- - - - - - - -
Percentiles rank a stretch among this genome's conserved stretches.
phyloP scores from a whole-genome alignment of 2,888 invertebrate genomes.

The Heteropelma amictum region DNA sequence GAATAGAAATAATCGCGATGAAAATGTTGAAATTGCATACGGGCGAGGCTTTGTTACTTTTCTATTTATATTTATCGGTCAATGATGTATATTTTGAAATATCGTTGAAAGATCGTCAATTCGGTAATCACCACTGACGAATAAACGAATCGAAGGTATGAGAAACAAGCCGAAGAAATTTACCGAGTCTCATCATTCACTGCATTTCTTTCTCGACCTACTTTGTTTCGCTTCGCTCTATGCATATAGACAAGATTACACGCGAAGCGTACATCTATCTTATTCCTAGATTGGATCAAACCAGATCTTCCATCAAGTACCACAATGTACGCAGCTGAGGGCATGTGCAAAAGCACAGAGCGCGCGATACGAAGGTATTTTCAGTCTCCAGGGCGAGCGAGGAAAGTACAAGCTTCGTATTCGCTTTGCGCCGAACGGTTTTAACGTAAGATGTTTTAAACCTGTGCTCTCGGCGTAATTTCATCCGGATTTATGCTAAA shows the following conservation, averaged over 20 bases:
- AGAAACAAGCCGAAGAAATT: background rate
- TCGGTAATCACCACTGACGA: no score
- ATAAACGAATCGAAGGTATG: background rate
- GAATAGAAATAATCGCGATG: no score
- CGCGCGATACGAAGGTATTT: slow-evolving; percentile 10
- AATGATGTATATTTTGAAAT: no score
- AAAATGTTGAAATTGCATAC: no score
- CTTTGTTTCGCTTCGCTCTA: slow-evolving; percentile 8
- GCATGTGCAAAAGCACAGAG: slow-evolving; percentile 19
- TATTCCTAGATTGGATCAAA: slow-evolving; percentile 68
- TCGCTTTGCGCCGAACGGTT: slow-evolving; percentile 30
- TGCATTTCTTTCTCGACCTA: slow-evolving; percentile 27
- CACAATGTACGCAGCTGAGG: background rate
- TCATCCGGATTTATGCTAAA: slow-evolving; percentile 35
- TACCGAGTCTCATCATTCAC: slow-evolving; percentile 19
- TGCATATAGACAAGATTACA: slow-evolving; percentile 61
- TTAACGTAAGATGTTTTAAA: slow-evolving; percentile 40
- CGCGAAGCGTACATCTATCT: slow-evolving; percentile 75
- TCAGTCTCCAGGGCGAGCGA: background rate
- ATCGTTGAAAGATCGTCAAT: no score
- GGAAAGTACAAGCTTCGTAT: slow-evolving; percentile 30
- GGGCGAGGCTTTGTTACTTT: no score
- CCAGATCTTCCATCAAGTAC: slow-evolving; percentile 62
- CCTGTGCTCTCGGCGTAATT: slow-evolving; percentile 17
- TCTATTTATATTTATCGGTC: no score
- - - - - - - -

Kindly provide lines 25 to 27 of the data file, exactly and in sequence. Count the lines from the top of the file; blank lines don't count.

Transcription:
- GGGCGAGGCTTTGTTACTTT: no score
- CCAGATCTTCCATCAAGTAC: slow-evolving; percentile 62
- CCTGTGCTCTCGGCGTAATT: slow-evolving; percentile 17